I highly doubt the Dell campus store is going to give you free repairs after the 1 year warranty (or less if you're buying refurb) runs out on your machine. I'd suggest you do some careful research before you assume that they're just going to take care of your laptop for free for the next 6 years. (although I could be wrong and that the university has worked out some sort of deal with Dell)
In that regard, you don't HAVE to confine yourself to Dell (although they do make good laptops).
I looked at their policy and realized just how wrong I was. The 1 year warranty (that still comes free with this refurb) does cover unlimited repairs, but after it expires, I have to shell out $49 for a diagnostic and $88 per hour of labor. My hope is that buying a more popular product from the Campus store's parent company will be easier for them to fix (keeping in mind that fixing time does strongly depend on the nature of the fix required).
Hi all,I was searching around on Dell's outlet website
and managed to find a Dell XPS 13 9365 2-in-1 that managed to fit most of my criteria. It has 16 gigs of RAM, a 512 gig ssd, the QHD+ touch screen that dell sells (3200x1800), is convertible (like the names says), and costs $990. With the 17% off coupon that the outlet has going on right now, it gets down to $820: not a bad deal at all.
My only problem is that it is equipped with a last gen core i7-7Y75. In the future, this is bound to be my bottleneck, but I'm hoping that it won't be too limiting. Is this a bad purchase and should I try and find a model with the i5 or i7 8th gen CPUs or do the other strengths of this system more than make up for the processor's lack of power?
That's about the best price you're going to find for Dell's best laptop. For what you're doing now a 5yo Ivy Bridge or Haswell CPU will be adequate, as for the future...it really just depends. For manipulating large datasets with relatively simple math or sorting, a large amount of RAM and SSD will take care of most of your bottlenecks. If it comes to instensive transforms or multi-GB datasets then hopefully by the time you're in grad school the university will provide a desktop workstation or server with the necessary capabilities.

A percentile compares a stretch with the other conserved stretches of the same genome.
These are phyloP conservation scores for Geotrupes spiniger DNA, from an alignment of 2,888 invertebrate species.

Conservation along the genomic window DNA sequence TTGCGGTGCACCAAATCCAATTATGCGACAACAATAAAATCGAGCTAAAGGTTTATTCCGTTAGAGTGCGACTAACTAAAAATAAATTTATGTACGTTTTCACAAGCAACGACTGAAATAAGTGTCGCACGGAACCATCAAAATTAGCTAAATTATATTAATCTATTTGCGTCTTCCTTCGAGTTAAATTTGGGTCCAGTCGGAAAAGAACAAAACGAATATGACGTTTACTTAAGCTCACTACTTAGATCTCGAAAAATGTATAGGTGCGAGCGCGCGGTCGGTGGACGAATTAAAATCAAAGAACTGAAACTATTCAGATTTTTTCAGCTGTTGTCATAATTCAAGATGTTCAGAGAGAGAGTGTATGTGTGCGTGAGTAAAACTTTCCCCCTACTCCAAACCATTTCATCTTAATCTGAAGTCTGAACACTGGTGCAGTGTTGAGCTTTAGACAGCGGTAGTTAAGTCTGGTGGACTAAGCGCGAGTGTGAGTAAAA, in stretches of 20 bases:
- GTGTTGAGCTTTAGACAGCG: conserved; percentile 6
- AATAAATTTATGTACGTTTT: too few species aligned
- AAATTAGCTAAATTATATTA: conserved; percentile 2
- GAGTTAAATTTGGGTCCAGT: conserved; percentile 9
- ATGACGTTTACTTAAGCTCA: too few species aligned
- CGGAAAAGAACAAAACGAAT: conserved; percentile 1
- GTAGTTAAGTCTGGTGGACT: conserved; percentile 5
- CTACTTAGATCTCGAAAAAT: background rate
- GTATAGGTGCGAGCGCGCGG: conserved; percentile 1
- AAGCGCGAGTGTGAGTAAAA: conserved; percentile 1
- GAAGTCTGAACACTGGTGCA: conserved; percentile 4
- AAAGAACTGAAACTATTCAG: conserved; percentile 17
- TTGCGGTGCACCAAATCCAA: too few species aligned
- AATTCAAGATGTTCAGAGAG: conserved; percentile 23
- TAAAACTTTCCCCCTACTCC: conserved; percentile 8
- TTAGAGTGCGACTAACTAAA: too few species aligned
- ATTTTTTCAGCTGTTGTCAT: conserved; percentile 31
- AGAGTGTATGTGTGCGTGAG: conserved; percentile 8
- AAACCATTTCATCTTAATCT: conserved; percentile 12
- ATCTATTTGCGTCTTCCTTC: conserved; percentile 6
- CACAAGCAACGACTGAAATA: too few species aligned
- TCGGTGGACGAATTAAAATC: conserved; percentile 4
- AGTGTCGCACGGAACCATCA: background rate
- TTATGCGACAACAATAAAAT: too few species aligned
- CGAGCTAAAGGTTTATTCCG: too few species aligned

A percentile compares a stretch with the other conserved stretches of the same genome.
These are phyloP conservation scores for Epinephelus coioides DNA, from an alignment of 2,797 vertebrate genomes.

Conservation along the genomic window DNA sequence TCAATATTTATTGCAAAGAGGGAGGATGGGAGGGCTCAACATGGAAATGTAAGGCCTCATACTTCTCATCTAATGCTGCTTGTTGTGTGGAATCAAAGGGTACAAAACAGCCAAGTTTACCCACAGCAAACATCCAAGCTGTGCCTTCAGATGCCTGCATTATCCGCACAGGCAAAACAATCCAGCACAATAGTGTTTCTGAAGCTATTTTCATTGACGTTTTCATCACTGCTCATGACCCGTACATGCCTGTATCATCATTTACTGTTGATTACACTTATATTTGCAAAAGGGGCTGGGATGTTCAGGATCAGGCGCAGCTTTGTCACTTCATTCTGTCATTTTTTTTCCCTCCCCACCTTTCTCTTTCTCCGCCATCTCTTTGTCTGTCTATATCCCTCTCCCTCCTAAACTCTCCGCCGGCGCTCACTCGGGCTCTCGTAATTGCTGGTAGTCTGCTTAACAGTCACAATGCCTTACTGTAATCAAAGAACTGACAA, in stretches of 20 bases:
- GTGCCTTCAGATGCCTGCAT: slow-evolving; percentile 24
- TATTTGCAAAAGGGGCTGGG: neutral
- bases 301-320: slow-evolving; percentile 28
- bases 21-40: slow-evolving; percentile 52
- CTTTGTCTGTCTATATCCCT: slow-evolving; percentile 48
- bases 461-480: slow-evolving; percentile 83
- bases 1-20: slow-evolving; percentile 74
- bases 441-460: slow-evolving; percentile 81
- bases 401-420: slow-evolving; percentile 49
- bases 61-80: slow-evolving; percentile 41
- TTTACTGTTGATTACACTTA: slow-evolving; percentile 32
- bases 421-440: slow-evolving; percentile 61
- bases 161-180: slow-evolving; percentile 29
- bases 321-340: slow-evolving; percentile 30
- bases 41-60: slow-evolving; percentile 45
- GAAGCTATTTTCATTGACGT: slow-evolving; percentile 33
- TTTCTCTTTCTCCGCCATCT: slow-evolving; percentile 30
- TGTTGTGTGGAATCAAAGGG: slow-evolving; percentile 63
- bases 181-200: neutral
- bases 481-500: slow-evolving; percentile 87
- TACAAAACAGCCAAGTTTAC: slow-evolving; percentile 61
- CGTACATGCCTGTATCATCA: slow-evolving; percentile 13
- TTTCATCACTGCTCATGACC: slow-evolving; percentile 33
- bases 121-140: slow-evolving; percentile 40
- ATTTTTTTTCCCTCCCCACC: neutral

If it were me, I would add a docking port adapter and an external monitor. QHD on a 13" display will be an eye-burner when you're trying to finish a report at four in the morning. A 22-27" monitor with at least 1080P resolution is a nice place to be when working at your desk, and a port replicator allows you to have a better mouse and keyboard available if necessary (especially for data entry tasks).
This is why I like these forums so much. This is a great idea.
However, those docking port adapters can actually be more expensive than some monitors (the cheapest one Dell bundles is $160). Would I be losing anything if I just connected anything to a TB3 dongle ($60-70 max)? If not, then can you recommend any TB3 dongles?
Emulated games - may barely work depending on the games and emulator. Dolphin, for one, is liable to be pretty shoddy on that CPU.
3D printing - should be fine so long as you don't go for crazy polycounts.
Light coding - depends what light means, of course, but it should be at least servicable.
Excel - could be pretty slow, especially once you get to working with enough data that thermals become a problem.
If gaming chops may be a bit of a minus anyway, Excel sounds like the big reason to consider a quad-core and/or a bigger power budget. I'd look at the 15W quad-cores first, though; it sounds like a tight power budget is important to you, and if the workload multithreads well (which Excel purportedly does), throwing more cores at it will always give better perf/W than turning up the clocks at a fixed number of cores. Even the 15W quads have much higher base clocks than the 7Y75, too.
Emulating - I want to disincentive games anyway, so this isn't that bad. The emulators I'd probably be using (desmume and citra) I think are less demanding than Dolphin.
3D printing - I seriously doubt I'd be doing anything with super high polycounts.
Light coding - defined as "I don't want to be a complete coding noob when I get out of undergrad, so I'm going to take a couple of coding classes to keep my skills"
Excel - There are multiple other quad cores+HT computers that can be had for around the same price. However, almost all of them are a significant downgrade in RAM, storage, and lack touch functionality. Touch aside, would halving the RAM and storage be more limiting than halving the CPU for excel?